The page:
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Jamelle Hagins developed on and off the court at Delaware

March 1, 2013 Columns No Comments

The reality of coaching at a mid-major program is that you have to take chances on players more often than not.  When it comes to big men, that is especially the case, as that even happens at the highest level.  Many coaches recruit a big man who clearly has work to do in the hope that they correctly project what he can become.  Plenty of those players don’t work out – some never really get better, some might be one-dimensional, and some more might never develop physically.  But some of them do work out, and when it happens, it can be quite satisfying.

Delaware senior Jamelle Hagins is one of those who has worked out.  While his is a story of what coaches hope will happen when recruiting a young man with the idea of projecting what he will become, Hagins is more than that.  Perhaps assistant coach Jeff Rafferty sums it up best when he says that Hagins “is one of my favorites.”

Besides being at this for a while, Rafferty had the biggest hand in recruiting Hagins.  A gangly big man who was long and athletic, he wasn’t on many coaches’ radars in high school.  He grew up in Roanoke, Virginia and went to a small high school there, William Fleming High School.  His teammates included Troy Daniels, who has had a stellar career as a shooter at VCU.  Hagins not only didn’t put up huge numbers like a dominating player, but he also didn’t play much on the travel circuit.  He played with a local travel team, then played one summer with the Carolina Raptors.  Nowadays, that is a sure-fire path to being under-recruited.

Rafferty saw him with the Raptors, who played in a few more events that college coaches could get to, but not many.  That kept him under the radar.  Rafferty liked what he saw, and got the rest of the coaching staff to keep an eye on the big man.  They weren’t sure from what they saw, but stayed on him.  While he had offers and interest from the likes of Radford and Coastal Carolina, Delaware was the only school he went on an official visit to.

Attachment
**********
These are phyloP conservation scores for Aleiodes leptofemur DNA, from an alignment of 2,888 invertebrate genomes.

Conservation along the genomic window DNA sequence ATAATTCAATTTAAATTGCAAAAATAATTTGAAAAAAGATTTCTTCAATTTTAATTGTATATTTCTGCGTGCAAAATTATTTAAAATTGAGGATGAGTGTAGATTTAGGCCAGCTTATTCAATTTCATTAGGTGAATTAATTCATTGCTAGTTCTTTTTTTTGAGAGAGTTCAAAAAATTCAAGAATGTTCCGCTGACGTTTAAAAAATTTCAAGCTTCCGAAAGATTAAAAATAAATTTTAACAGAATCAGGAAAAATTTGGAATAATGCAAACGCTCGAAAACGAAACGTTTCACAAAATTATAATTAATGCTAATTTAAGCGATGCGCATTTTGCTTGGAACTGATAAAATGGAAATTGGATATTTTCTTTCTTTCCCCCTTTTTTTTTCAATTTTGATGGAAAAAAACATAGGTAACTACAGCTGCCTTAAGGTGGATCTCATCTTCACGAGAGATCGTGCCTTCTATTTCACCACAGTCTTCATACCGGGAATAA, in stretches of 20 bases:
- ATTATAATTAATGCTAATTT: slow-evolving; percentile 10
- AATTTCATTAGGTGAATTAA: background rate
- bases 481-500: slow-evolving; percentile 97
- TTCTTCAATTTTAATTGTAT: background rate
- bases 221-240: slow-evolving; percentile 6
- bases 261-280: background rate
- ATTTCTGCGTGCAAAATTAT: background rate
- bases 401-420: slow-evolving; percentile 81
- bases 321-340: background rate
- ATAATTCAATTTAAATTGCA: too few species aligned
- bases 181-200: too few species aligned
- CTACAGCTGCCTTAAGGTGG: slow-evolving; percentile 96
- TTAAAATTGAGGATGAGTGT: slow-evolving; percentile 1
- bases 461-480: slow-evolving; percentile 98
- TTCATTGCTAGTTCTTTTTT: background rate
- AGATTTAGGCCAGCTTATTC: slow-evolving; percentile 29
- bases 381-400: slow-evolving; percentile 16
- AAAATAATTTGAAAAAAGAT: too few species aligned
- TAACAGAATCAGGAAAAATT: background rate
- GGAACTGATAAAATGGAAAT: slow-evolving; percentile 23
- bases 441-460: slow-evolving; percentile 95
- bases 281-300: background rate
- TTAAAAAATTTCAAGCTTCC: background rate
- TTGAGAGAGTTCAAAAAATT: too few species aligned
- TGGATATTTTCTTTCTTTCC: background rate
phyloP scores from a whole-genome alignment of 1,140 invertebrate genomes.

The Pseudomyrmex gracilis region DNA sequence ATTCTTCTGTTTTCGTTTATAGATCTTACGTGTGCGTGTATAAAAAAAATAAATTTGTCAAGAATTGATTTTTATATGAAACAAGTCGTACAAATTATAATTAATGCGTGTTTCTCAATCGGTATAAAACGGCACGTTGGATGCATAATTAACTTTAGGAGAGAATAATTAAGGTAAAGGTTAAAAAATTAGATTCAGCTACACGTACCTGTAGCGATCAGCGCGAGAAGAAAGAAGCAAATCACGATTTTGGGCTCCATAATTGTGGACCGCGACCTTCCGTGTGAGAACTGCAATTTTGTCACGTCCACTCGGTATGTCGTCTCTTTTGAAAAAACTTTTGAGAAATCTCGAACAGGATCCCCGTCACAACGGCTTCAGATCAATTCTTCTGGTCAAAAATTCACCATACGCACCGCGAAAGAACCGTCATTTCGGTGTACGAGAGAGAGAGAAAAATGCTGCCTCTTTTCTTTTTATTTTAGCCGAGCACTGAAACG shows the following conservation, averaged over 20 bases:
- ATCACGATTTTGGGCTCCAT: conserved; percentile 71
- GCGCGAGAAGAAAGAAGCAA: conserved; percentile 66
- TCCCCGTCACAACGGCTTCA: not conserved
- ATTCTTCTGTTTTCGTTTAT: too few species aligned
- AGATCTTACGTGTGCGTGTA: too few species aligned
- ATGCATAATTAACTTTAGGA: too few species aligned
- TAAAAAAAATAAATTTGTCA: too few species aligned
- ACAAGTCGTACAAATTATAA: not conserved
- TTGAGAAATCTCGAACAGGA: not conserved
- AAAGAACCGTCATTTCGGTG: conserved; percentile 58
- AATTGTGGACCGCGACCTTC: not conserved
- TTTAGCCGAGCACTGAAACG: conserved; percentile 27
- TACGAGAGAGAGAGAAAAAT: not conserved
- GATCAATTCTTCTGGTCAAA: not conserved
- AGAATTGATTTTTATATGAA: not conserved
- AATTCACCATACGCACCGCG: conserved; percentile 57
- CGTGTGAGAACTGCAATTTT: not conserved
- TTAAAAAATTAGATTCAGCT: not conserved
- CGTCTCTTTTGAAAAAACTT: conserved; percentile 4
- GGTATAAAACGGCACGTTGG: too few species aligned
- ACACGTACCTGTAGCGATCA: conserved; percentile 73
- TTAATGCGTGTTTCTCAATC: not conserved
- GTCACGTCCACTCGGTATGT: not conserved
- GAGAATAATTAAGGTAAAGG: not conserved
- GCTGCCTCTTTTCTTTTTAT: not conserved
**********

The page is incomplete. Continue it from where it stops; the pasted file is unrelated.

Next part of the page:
Hagins considered doing a post-graduate year at Hargrave Military Academy, which would have taken him out from under the radar.  Hargrave is one of the top prep schools in the country and plays a national schedule, so coaches who missed him during his first four years would get a chance to see him.  But he was also a very independent young man and wanted to be on his own, so he committed to Delaware and passed on the extra year.

He hasn’t looked back ever since, and nor have the Blue Hens, who at the time were struggling early in Monte Ross’ tenure as he inherited a once-winning program in clear decline.

Hagins got over-powered physically at times as a freshman, but showed signs that better things would come.  He hauled down 5.3 rebounds and blocked a shot in 22 minutes a game as a freshman, starting 25 of the team’s 30 games.  Rafferty remembers one particular time in practice when Hagins blocked a shot, then made a basketball dribble move you often see guards make.  Rafferty told head Ross, “I think we’ve got something here.”

How right he would be.  As a sophomore, Hagins broke out, leading the CAA in blocked shots and hauling down 7.3 boards a game, making the conference’s All-Defensive team.  He improved his offensive numbers as well, but that was still far from his strong suit.  He embraced the fact that he could impact the game defensively while he went to work on improving his offense.  He has always had a great feel for playing defense, and not just blocking shots; he understands rotations and positioning, and those are big reasons for his success.

In the meantime, Mike Pegues, the school’s all-time leading scorer, had joined the coaching staff.  He began working with Hagins, finding him a very willing student who often called him to get more work in.  He said the big man was “very interested in getting better” and could easily see his humble roots since he wasn’t recruited by every big-time school in the country.  Pegues also played at the school during some very successful years, as they went to the NCAA Tournament twice and the NIT once, so he also laid out what this was all about for Hagins, who admits he didn’t know much about Pegues before working with him.